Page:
The German, French and Swiss air navigation service providers DFS, DSNA and skyguide successfully completed the operational implementation of the FABEC Extended Arrival Management (XMAN) for flights to Zurich Airport. Thanks to the improved coordination between the four control centres of Reims, Munich, Langen and Zurich, air traffic management in FABEC airspace has become even more efficient. It reduces holding patterns usage, fuel consumption and CO2 emissions. This is one of a series of implementations launched in 2015 with the objective of improving the arrival flows to the main airports within FABEC.
Improving safety and reducing emissions
The objective of the FABEC XMAN project is to reduce holdings and vectoring for arrival traffic at congested airports, which leads to reduced fuel burn, CO2 emissions, noise and costs. This improvement is made possible by an enriched information exchange between control centres managing the arrival flights. Today Zurich automatically sends arrival planning information to the en-route control centres of Reims, Munich and Langen. Based on this information, air traffic controllers of DFS and DSNA can better manage the arrival streams, by reducing the speed of flights going to Zurich for example. Similarly, skyguide receives arrival planning information from the Munich area control centre for arrivals to Munich Airport and acts on these to support Munich controllers.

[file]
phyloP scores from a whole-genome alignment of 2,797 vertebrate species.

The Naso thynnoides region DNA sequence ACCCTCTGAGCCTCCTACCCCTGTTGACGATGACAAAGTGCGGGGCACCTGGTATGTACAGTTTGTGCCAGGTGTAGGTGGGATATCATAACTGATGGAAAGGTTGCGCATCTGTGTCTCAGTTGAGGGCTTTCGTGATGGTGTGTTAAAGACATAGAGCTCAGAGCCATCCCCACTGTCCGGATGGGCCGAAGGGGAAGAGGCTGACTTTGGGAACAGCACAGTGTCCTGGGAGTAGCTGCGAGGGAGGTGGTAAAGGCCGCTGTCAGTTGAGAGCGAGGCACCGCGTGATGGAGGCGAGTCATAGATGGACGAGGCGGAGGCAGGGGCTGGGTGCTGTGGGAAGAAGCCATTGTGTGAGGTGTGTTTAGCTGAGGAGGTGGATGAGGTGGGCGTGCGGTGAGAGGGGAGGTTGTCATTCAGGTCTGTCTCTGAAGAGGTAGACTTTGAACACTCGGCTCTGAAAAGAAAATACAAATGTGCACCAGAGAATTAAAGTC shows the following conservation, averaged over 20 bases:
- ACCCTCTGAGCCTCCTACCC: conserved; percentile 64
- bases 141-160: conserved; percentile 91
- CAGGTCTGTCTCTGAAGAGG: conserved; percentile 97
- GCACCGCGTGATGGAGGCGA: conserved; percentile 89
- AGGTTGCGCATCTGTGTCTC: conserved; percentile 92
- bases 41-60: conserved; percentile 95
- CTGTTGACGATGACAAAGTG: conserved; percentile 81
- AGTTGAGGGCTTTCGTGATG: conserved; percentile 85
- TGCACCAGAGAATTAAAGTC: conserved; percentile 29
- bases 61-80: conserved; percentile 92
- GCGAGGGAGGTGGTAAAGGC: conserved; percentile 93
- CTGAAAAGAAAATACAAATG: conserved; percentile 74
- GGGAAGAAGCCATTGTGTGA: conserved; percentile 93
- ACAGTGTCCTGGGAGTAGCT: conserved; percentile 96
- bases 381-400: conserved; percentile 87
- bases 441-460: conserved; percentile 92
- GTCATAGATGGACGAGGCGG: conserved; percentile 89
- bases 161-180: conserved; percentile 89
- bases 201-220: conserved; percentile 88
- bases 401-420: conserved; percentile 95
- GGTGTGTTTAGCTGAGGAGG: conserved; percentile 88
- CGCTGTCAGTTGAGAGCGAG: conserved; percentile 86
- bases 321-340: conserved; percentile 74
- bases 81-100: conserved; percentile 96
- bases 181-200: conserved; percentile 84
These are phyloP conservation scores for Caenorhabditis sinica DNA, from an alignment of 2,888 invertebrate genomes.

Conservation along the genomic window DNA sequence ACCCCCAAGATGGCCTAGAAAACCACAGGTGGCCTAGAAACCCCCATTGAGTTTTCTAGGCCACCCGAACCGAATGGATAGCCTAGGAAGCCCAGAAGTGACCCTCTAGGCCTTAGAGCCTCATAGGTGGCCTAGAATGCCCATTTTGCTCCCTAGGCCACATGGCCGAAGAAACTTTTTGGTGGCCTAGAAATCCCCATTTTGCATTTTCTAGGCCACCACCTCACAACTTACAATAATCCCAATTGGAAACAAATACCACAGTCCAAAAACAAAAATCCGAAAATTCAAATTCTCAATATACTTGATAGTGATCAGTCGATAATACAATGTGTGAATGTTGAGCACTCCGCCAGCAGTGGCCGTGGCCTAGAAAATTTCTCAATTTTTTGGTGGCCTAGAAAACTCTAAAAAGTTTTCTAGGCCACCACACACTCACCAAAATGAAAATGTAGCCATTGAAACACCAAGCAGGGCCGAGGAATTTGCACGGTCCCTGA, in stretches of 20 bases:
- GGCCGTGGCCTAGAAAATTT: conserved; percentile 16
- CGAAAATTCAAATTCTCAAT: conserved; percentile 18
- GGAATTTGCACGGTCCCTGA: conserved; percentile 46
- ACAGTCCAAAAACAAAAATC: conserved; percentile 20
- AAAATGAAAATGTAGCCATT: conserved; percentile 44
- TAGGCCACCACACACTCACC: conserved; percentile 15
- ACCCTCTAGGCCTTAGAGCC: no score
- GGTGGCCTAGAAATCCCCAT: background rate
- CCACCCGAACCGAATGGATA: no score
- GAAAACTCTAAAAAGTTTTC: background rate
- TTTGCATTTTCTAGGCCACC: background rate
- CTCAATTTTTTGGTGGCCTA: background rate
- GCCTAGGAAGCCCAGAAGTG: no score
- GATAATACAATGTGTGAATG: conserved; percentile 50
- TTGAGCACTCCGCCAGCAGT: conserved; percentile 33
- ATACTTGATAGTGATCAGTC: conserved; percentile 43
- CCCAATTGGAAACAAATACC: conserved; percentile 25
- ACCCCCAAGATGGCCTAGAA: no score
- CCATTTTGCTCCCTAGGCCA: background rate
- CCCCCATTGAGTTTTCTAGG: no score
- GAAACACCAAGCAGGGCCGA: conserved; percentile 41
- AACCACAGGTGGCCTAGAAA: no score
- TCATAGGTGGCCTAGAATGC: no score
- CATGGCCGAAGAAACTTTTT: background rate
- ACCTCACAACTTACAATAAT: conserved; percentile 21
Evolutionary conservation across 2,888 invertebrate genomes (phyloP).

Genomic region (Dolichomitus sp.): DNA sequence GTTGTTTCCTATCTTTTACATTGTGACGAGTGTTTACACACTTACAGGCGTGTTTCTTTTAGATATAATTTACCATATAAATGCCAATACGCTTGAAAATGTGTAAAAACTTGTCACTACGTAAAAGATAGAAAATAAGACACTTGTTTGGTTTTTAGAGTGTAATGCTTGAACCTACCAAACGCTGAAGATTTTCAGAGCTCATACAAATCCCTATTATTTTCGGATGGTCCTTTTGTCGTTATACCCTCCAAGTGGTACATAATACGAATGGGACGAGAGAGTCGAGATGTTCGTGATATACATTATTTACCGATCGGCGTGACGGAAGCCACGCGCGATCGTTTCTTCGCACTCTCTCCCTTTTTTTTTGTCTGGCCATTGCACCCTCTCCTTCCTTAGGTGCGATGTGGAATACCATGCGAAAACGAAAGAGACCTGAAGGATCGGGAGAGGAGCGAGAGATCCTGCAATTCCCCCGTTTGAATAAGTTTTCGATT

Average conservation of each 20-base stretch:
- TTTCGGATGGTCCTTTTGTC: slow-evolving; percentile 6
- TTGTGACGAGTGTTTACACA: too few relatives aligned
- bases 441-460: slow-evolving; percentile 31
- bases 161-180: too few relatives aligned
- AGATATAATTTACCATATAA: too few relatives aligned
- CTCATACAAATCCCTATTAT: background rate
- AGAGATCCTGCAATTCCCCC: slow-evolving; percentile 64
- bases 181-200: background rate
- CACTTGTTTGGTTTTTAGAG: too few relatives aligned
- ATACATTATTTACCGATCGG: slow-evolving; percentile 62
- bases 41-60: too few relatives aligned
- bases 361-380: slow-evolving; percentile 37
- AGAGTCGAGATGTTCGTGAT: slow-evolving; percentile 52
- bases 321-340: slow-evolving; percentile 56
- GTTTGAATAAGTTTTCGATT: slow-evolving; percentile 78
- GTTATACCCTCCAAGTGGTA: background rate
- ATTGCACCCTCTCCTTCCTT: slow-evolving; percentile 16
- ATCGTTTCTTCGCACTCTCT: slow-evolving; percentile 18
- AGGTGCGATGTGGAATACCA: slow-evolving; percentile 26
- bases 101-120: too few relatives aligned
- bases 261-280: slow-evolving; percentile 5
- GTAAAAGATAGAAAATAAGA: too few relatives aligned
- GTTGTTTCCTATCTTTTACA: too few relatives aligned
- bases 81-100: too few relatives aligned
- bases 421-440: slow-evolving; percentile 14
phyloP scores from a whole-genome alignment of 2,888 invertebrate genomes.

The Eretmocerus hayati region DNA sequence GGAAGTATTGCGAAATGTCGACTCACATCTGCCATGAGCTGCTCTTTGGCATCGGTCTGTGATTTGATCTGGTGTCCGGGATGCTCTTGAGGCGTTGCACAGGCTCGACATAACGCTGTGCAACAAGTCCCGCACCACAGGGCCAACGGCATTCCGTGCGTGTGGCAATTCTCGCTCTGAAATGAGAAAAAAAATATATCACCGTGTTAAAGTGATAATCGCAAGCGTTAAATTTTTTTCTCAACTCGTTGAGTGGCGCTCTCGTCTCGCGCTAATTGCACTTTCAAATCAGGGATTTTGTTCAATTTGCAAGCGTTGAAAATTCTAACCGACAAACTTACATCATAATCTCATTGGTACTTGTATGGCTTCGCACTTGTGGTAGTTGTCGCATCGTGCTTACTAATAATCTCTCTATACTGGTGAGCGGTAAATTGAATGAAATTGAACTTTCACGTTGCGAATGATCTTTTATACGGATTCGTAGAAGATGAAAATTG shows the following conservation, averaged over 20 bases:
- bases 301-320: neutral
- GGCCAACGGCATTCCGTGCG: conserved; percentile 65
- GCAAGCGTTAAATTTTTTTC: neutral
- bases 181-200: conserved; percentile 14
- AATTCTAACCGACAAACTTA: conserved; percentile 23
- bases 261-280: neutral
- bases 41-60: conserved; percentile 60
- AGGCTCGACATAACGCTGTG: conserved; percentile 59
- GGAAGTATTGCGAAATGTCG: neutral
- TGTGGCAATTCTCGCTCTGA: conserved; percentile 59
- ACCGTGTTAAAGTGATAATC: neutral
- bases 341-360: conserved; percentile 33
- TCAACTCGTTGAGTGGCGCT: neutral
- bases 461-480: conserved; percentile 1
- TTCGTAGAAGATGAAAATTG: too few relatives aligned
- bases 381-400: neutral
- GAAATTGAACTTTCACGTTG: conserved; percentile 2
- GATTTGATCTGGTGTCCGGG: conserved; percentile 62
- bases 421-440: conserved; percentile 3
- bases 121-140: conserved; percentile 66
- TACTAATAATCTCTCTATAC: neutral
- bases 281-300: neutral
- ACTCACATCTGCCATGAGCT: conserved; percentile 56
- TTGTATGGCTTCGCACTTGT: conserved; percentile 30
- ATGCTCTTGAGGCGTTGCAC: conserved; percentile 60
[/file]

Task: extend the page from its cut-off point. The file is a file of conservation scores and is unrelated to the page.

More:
The XMAN link to Munich and Langen became operational in early March 2017. The connection to Reims has been operational since June. Currently more than 75 percent of Zurich arrival traffic is covered. The planning radius is approximately 160 km around Zurich Airport and will be increased in the future. In other words, DFS, DSNA and skyguide are improving the arrival performance by working on arrival flights much earlier than was possible with the previous arrival management systems.
Real cross-border collaboration
FABEC area control centres (Langen, Maastricht, Munich, Reims) have already implemented several XMANs for inbound flights to Frankfurt, Munich and London Heathrow airports. The next implementation is scheduled for the end of 2017 and will cover the arrival flow from the Belgium/Dutch airspace to Frankfurt Airport. Extended Arrival Management is part of the SESAR deployment through the European Pilot Common Project regulation.